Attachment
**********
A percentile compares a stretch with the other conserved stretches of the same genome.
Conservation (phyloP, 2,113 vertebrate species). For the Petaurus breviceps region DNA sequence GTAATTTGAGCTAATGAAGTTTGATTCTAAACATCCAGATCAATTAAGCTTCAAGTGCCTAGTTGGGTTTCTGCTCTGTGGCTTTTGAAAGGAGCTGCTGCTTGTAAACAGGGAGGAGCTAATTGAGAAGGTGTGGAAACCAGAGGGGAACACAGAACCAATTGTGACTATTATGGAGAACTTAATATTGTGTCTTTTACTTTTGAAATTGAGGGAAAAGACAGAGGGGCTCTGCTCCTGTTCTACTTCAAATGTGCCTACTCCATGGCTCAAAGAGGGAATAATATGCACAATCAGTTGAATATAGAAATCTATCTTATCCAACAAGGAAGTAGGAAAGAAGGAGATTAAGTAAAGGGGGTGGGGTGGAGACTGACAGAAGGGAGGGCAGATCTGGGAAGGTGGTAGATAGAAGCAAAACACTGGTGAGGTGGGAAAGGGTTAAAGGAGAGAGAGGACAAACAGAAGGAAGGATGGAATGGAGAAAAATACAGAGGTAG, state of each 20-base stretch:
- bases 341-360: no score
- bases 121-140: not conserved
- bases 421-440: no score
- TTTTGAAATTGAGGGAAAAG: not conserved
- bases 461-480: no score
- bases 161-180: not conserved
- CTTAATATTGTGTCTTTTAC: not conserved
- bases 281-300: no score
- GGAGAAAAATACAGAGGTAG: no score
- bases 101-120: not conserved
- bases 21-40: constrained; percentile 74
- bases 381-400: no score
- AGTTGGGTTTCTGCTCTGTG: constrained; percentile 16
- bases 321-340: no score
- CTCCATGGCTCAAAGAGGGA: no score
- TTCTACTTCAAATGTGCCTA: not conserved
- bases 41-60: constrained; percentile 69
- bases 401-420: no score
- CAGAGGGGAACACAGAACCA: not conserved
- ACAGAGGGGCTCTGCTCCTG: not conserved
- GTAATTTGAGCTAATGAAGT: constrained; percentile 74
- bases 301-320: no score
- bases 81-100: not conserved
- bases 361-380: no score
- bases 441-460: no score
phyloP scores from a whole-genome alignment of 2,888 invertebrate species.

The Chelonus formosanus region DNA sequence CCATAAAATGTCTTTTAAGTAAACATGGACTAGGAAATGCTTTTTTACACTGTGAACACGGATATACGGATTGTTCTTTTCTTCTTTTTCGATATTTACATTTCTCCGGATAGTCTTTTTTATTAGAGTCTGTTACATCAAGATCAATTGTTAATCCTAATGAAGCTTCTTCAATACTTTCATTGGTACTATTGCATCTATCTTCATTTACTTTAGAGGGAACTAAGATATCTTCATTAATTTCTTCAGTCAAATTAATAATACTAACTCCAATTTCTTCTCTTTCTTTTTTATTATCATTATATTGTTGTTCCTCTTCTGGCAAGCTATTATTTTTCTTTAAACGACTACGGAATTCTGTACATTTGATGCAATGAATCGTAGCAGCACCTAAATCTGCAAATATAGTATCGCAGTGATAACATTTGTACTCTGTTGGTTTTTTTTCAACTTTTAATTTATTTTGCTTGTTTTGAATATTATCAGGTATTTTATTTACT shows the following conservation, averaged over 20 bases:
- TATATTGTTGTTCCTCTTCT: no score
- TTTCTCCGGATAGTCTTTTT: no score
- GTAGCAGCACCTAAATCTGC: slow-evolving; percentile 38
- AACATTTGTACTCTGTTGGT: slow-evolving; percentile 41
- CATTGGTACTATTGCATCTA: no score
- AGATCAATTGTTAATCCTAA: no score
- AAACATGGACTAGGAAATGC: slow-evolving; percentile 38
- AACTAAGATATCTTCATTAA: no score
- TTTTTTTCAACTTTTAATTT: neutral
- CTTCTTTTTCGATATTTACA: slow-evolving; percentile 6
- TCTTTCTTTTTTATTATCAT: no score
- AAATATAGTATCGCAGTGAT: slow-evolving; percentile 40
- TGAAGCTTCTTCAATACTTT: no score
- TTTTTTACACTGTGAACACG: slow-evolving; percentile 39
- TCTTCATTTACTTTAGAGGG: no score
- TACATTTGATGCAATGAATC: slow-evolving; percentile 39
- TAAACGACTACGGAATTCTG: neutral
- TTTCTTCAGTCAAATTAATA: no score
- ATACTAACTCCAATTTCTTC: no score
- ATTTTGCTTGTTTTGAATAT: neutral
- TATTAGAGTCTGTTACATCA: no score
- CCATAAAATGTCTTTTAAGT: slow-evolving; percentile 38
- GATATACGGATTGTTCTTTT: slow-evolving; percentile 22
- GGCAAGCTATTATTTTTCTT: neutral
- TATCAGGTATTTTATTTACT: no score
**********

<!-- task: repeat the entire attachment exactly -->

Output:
A percentile compares a stretch with the other conserved stretches of the same genome.
Conservation (phyloP, 2,113 vertebrate species). For the Petaurus breviceps region DNA sequence GTAATTTGAGCTAATGAAGTTTGATTCTAAACATCCAGATCAATTAAGCTTCAAGTGCCTAGTTGGGTTTCTGCTCTGTGGCTTTTGAAAGGAGCTGCTGCTTGTAAACAGGGAGGAGCTAATTGAGAAGGTGTGGAAACCAGAGGGGAACACAGAACCAATTGTGACTATTATGGAGAACTTAATATTGTGTCTTTTACTTTTGAAATTGAGGGAAAAGACAGAGGGGCTCTGCTCCTGTTCTACTTCAAATGTGCCTACTCCATGGCTCAAAGAGGGAATAATATGCACAATCAGTTGAATATAGAAATCTATCTTATCCAACAAGGAAGTAGGAAAGAAGGAGATTAAGTAAAGGGGGTGGGGTGGAGACTGACAGAAGGGAGGGCAGATCTGGGAAGGTGGTAGATAGAAGCAAAACACTGGTGAGGTGGGAAAGGGTTAAAGGAGAGAGAGGACAAACAGAAGGAAGGATGGAATGGAGAAAAATACAGAGGTAG, state of each 20-base stretch:
- bases 341-360: no score
- bases 121-140: not conserved
- bases 421-440: no score
- TTTTGAAATTGAGGGAAAAG: not conserved
- bases 461-480: no score
- bases 161-180: not conserved
- CTTAATATTGTGTCTTTTAC: not conserved
- bases 281-300: no score
- GGAGAAAAATACAGAGGTAG: no score
- bases 101-120: not conserved
- bases 21-40: constrained; percentile 74
- bases 381-400: no score
- AGTTGGGTTTCTGCTCTGTG: constrained; percentile 16
- bases 321-340: no score
- CTCCATGGCTCAAAGAGGGA: no score
- TTCTACTTCAAATGTGCCTA: not conserved
- bases 41-60: constrained; percentile 69
- bases 401-420: no score
- CAGAGGGGAACACAGAACCA: not conserved
- ACAGAGGGGCTCTGCTCCTG: not conserved
- GTAATTTGAGCTAATGAAGT: constrained; percentile 74
- bases 301-320: no score
- bases 81-100: not conserved
- bases 361-380: no score
- bases 441-460: no score
phyloP scores from a whole-genome alignment of 2,888 invertebrate species.

The Chelonus formosanus region DNA sequence CCATAAAATGTCTTTTAAGTAAACATGGACTAGGAAATGCTTTTTTACACTGTGAACACGGATATACGGATTGTTCTTTTCTTCTTTTTCGATATTTACATTTCTCCGGATAGTCTTTTTTATTAGAGTCTGTTACATCAAGATCAATTGTTAATCCTAATGAAGCTTCTTCAATACTTTCATTGGTACTATTGCATCTATCTTCATTTACTTTAGAGGGAACTAAGATATCTTCATTAATTTCTTCAGTCAAATTAATAATACTAACTCCAATTTCTTCTCTTTCTTTTTTATTATCATTATATTGTTGTTCCTCTTCTGGCAAGCTATTATTTTTCTTTAAACGACTACGGAATTCTGTACATTTGATGCAATGAATCGTAGCAGCACCTAAATCTGCAAATATAGTATCGCAGTGATAACATTTGTACTCTGTTGGTTTTTTTTCAACTTTTAATTTATTTTGCTTGTTTTGAATATTATCAGGTATTTTATTTACT shows the following conservation, averaged over 20 bases:
- TATATTGTTGTTCCTCTTCT: no score
- TTTCTCCGGATAGTCTTTTT: no score
- GTAGCAGCACCTAAATCTGC: slow-evolving; percentile 38
- AACATTTGTACTCTGTTGGT: slow-evolving; percentile 41
- CATTGGTACTATTGCATCTA: no score
- AGATCAATTGTTAATCCTAA: no score
- AAACATGGACTAGGAAATGC: slow-evolving; percentile 38
- AACTAAGATATCTTCATTAA: no score
- TTTTTTTCAACTTTTAATTT: neutral
- CTTCTTTTTCGATATTTACA: slow-evolving; percentile 6
- TCTTTCTTTTTTATTATCAT: no score
- AAATATAGTATCGCAGTGAT: slow-evolving; percentile 40
- TGAAGCTTCTTCAATACTTT: no score
- TTTTTTACACTGTGAACACG: slow-evolving; percentile 39
- TCTTCATTTACTTTAGAGGG: no score
- TACATTTGATGCAATGAATC: slow-evolving; percentile 39
- TAAACGACTACGGAATTCTG: neutral
- TTTCTTCAGTCAAATTAATA: no score
- ATACTAACTCCAATTTCTTC: no score
- ATTTTGCTTGTTTTGAATAT: neutral
- TATTAGAGTCTGTTACATCA: no score
- CCATAAAATGTCTTTTAAGT: slow-evolving; percentile 38
- GATATACGGATTGTTCTTTT: slow-evolving; percentile 22
- GGCAAGCTATTATTTTTCTT: neutral
- TATCAGGTATTTTATTTACT: no score